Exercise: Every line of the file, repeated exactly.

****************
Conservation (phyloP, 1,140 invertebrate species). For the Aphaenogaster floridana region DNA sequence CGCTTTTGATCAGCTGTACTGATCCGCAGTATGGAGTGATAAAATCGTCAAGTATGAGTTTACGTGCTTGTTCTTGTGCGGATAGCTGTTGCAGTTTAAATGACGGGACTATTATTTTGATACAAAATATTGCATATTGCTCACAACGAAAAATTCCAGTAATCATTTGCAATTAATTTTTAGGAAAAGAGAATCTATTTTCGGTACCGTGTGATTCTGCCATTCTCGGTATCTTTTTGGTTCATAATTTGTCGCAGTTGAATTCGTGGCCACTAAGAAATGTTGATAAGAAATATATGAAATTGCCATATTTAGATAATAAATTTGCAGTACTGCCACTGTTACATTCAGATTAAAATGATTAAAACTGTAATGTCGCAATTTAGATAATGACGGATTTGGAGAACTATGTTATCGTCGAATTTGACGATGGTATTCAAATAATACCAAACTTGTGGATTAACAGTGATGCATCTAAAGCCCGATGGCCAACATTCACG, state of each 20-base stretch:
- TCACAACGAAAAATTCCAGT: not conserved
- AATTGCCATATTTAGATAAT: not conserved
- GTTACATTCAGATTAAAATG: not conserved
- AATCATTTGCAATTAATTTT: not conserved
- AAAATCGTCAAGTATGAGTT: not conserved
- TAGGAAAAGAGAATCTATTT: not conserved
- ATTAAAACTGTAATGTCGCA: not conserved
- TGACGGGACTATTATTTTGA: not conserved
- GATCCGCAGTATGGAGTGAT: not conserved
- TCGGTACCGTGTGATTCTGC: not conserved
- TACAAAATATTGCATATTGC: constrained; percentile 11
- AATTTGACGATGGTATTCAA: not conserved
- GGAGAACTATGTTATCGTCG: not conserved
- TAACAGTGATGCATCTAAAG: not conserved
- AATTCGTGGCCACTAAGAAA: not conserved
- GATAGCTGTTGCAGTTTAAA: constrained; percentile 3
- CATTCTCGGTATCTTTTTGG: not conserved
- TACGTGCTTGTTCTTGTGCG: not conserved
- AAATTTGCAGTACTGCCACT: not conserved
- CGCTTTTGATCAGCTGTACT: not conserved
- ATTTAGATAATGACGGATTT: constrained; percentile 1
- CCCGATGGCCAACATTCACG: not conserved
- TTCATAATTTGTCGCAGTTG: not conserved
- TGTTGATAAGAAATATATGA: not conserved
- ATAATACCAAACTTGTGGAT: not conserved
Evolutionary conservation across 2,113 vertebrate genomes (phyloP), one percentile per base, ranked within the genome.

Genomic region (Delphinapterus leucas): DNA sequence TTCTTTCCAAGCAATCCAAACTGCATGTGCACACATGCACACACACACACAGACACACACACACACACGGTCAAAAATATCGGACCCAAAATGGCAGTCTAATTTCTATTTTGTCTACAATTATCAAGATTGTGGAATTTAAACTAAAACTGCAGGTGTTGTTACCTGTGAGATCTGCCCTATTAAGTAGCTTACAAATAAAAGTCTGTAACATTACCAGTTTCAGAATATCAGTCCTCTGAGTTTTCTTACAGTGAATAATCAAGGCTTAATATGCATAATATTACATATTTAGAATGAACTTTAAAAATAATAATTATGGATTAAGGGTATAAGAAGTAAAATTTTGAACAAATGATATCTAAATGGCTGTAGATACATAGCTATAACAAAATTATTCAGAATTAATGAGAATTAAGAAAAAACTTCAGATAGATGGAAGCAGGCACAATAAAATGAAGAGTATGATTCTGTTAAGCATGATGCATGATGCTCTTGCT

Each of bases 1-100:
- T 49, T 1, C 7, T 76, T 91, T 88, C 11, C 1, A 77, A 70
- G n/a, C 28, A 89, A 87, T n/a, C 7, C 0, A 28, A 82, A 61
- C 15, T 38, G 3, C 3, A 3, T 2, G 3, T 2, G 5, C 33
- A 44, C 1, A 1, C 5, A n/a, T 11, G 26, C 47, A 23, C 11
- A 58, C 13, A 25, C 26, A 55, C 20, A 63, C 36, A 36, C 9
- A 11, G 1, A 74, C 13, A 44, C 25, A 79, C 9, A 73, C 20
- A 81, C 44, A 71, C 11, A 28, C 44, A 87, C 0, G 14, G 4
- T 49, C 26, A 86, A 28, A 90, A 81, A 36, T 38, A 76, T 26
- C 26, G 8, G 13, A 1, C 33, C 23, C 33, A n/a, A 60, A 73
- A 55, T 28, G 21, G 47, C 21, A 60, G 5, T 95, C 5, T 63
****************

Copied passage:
Conservation (phyloP, 1,140 invertebrate species). For the Aphaenogaster floridana region DNA sequence CGCTTTTGATCAGCTGTACTGATCCGCAGTATGGAGTGATAAAATCGTCAAGTATGAGTTTACGTGCTTGTTCTTGTGCGGATAGCTGTTGCAGTTTAAATGACGGGACTATTATTTTGATACAAAATATTGCATATTGCTCACAACGAAAAATTCCAGTAATCATTTGCAATTAATTTTTAGGAAAAGAGAATCTATTTTCGGTACCGTGTGATTCTGCCATTCTCGGTATCTTTTTGGTTCATAATTTGTCGCAGTTGAATTCGTGGCCACTAAGAAATGTTGATAAGAAATATATGAAATTGCCATATTTAGATAATAAATTTGCAGTACTGCCACTGTTACATTCAGATTAAAATGATTAAAACTGTAATGTCGCAATTTAGATAATGACGGATTTGGAGAACTATGTTATCGTCGAATTTGACGATGGTATTCAAATAATACCAAACTTGTGGATTAACAGTGATGCATCTAAAGCCCGATGGCCAACATTCACG, state of each 20-base stretch:
- TCACAACGAAAAATTCCAGT: not conserved
- AATTGCCATATTTAGATAAT: not conserved
- GTTACATTCAGATTAAAATG: not conserved
- AATCATTTGCAATTAATTTT: not conserved
- AAAATCGTCAAGTATGAGTT: not conserved
- TAGGAAAAGAGAATCTATTT: not conserved
- ATTAAAACTGTAATGTCGCA: not conserved
- TGACGGGACTATTATTTTGA: not conserved
- GATCCGCAGTATGGAGTGAT: not conserved
- TCGGTACCGTGTGATTCTGC: not conserved
- TACAAAATATTGCATATTGC: constrained; percentile 11
- AATTTGACGATGGTATTCAA: not conserved
- GGAGAACTATGTTATCGTCG: not conserved
- TAACAGTGATGCATCTAAAG: not conserved
- AATTCGTGGCCACTAAGAAA: not conserved
- GATAGCTGTTGCAGTTTAAA: constrained; percentile 3
- CATTCTCGGTATCTTTTTGG: not conserved
- TACGTGCTTGTTCTTGTGCG: not conserved
- AAATTTGCAGTACTGCCACT: not conserved
- CGCTTTTGATCAGCTGTACT: not conserved
- ATTTAGATAATGACGGATTT: constrained; percentile 1
- CCCGATGGCCAACATTCACG: not conserved
- TTCATAATTTGTCGCAGTTG: not conserved
- TGTTGATAAGAAATATATGA: not conserved
- ATAATACCAAACTTGTGGAT: not conserved
Evolutionary conservation across 2,113 vertebrate genomes (phyloP), one percentile per base, ranked within the genome.

Genomic region (Delphinapterus leucas): DNA sequence TTCTTTCCAAGCAATCCAAACTGCATGTGCACACATGCACACACACACACAGACACACACACACACACGGTCAAAAATATCGGACCCAAAATGGCAGTCTAATTTCTATTTTGTCTACAATTATCAAGATTGTGGAATTTAAACTAAAACTGCAGGTGTTGTTACCTGTGAGATCTGCCCTATTAAGTAGCTTACAAATAAAAGTCTGTAACATTACCAGTTTCAGAATATCAGTCCTCTGAGTTTTCTTACAGTGAATAATCAAGGCTTAATATGCATAATATTACATATTTAGAATGAACTTTAAAAATAATAATTATGGATTAAGGGTATAAGAAGTAAAATTTTGAACAAATGATATCTAAATGGCTGTAGATACATAGCTATAACAAAATTATTCAGAATTAATGAGAATTAAGAAAAAACTTCAGATAGATGGAAGCAGGCACAATAAAATGAAGAGTATGATTCTGTTAAGCATGATGCATGATGCTCTTGCT

Each of bases 1-100:
- T 49, T 1, C 7, T 76, T 91, T 88, C 11, C 1, A 77, A 70
- G n/a, C 28, A 89, A 87, T n/a, C 7, C 0, A 28, A 82, A 61
- C 15, T 38, G 3, C 3, A 3, T 2, G 3, T 2, G 5, C 33
- A 44, C 1, A 1, C 5, A n/a, T 11, G 26, C 47, A 23, C 11
- A 58, C 13, A 25, C 26, A 55, C 20, A 63, C 36, A 36, C 9
- A 11, G 1, A 74, C 13, A 44, C 25, A 79, C 9, A 73, C 20
- A 81, C 44, A 71, C 11, A 28, C 44, A 87, C 0, G 14, G 4
- T 49, C 26, A 86, A 28, A 90, A 81, A 36, T 38, A 76, T 26
- C 26, G 8, G 13, A 1, C 33, C 23, C 33, A n/a, A 60, A 73
- A 55, T 28, G 21, G 47, C 21, A 60, G 5, T 95, C 5, T 63